Will the electricity in your holiday accommodation be safe?


With the August bank holiday approaching, many people are thinking about getting away from it all for a few days. In typical British style, the weather isn't looking too great, however don't let bad weather deter you from checking out the electrical safety of your holiday accommodation. Whatever type of accommodation you stay in, from caravans to self catering cottages and hotels to tents, you can pretty much guarantee that electricity will feature somewhere in your holiday.


Poor electrical installations and risks taken with electricity seem to be common place in holiday accommodation. As an electrician in Nottingham, I have seen numerous alarming photographs by holiday guests posting pictures of terrible standards of electrical safety within holiday accommodation. Of course bad electrics in holiday accommodation are found all over the country not just around Nottingham!


When carrying out electrical safety inspections, one of the main problems I find in holiday accommodation is the over reliance on extension leads with extension leads badly overloaded and in some cases extension leads plugged into other extension leads. I have also come across convector heaters plugged into caravan electricity systems which can instantly overload them and trip the power of several other caravans too, or cause reduced power.


What to look for in your holiday home

When away on holiday, it is easy to overlook such a basic essential as electricity, however I highly recommend that you check for signs of dangerous electrics and view a current Electrical Installation Condition Report (EICR) for your holiday accommodation. It is still a requirement, in the UK, that holiday accommodation owners ensure the safety of their electrics in the same way as other property landlords.


Electrical Safety Requirements in holiday homes

Anyone who lets holiday accommodation is required by law to ensure the equipment they supply as part of the tenancy is safe.  The Electrical Equipment (Safety) Regulations 1994 and Consumer Protection Act 1987 requires that all mains electrical equipment (cookers, washing machines, kettles, etc), new or second-hand, supplied with the accommodation must be safe. The best way of achieving this is to have an EICR (Electrical Installation Condition Report) carried out. If the property electrical installation is satisfactory then a certificate will be issued. In addition it is highly recommended that all appliances in the property are PAT tested to ensure their safety.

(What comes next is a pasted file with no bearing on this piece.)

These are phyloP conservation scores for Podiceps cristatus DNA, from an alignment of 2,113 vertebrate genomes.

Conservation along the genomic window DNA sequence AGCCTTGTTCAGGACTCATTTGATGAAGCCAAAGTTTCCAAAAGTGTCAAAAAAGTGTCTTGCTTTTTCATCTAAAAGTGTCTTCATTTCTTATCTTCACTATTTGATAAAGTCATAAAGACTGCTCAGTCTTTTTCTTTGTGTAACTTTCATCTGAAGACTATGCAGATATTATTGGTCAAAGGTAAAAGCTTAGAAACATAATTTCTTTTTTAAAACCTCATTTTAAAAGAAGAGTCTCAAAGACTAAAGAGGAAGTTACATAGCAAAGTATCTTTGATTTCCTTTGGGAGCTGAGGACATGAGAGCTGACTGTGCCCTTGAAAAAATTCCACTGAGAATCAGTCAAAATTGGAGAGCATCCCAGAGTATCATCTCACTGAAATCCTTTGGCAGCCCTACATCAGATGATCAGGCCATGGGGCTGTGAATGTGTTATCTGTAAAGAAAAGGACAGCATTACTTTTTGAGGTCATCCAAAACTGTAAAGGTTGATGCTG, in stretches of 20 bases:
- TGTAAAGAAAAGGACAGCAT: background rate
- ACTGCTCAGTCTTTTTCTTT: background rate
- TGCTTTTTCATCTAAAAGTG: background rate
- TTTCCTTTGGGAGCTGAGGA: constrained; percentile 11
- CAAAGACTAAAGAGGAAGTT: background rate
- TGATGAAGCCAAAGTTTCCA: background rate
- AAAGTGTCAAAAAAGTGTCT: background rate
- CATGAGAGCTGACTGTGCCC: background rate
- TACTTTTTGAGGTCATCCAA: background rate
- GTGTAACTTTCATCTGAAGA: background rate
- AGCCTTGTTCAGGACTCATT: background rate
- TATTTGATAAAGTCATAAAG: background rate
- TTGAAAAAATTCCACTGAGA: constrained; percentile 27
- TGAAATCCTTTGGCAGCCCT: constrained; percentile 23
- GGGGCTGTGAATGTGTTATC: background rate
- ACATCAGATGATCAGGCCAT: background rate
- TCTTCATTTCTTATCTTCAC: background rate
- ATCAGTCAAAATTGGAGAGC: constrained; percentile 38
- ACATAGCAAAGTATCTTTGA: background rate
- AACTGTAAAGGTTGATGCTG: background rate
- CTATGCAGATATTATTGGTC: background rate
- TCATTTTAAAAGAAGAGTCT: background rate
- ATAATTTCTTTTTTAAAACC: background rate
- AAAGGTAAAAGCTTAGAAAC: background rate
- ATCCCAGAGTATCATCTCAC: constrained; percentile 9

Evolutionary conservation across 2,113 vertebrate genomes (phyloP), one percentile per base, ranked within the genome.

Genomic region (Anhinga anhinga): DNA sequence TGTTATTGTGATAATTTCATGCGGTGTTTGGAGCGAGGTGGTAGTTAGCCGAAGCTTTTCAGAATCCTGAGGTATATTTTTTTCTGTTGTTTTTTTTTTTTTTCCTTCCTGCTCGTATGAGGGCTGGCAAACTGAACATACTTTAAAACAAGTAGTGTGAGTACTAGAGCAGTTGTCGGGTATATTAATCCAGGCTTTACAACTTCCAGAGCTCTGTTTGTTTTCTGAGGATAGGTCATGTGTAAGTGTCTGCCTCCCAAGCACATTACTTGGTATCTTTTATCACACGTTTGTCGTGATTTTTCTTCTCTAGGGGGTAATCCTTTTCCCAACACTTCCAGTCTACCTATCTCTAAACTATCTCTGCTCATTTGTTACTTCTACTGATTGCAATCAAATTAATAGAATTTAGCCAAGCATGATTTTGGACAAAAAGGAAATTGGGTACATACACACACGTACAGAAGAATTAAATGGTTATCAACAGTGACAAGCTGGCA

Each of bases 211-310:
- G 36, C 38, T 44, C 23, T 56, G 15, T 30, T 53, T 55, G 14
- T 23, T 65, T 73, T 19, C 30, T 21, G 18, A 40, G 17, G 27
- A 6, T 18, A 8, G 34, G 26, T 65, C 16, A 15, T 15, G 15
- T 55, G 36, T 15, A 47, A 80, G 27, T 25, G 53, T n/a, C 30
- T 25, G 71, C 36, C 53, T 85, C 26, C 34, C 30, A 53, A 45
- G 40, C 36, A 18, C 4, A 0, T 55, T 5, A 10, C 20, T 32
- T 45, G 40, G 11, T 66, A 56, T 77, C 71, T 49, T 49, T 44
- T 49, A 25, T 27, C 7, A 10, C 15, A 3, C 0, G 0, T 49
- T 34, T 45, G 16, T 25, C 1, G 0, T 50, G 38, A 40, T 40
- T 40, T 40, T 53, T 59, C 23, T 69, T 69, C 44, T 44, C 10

There should also be an information folder supplied with detailed instructions showing how to use the electrical appliances supplied. There is nothing worse than arriving on holiday, tired after travelling to find that you have to work out how to get the oven to work!


Electrical Safety on Camp Sites

It is common for holidaymakers to forget that the electrical supply on camp sites is far lower than that in a domestic home. Some camp sites supply electricity at only 5A, however normally the supply is 10A or 16A but this is still significantly lower than what you get at home. As an example, many people forget that a standard domestic kettle uses 8.7Amps of power with microwaves being another problem, particularly the most commonly used 800W microwaves which use 4.4A of power. I always recommend to camping enthusiasts to consider investing in special low wattage appliances particularly for basic appliances like kettles to avoid tripping, fire and worse still electrocution when camping.


The use of RCD protection within your caravan or mobile home is high recommended as this gives you added protection should something go wrong. In terms of camp site electrical safety, it is a recommendation that caravan owners have an EICR certificate which should be renewed every 3 years to maintain a high standard of electrical safety.


In tents, electricity should be used with great care particularly with the wet weekend being forecast, and should always be disconnected when you leave your tent. Keep all electrical equipment off the ground and connect only to an approved electrical supply designed especially for tents and awnings. These will be fitted with additional safety features designed for tent users where electrical appliances are subjected to condensation more quickly. Remember that electrical appliances are designed for a domestic environment and are more likely to suffer from condensation issues. Be prepared to turn off the electricity supply completely in poor weather conditions.


What if I have any concerns?

Just as you would do at home, if you have any concerns over any aspect of your electrical safety on holiday then do not use and consult the owner or manager. Remember, it is their responsibility to ensure their electrical installation and electrical appliances they supply are safe to use.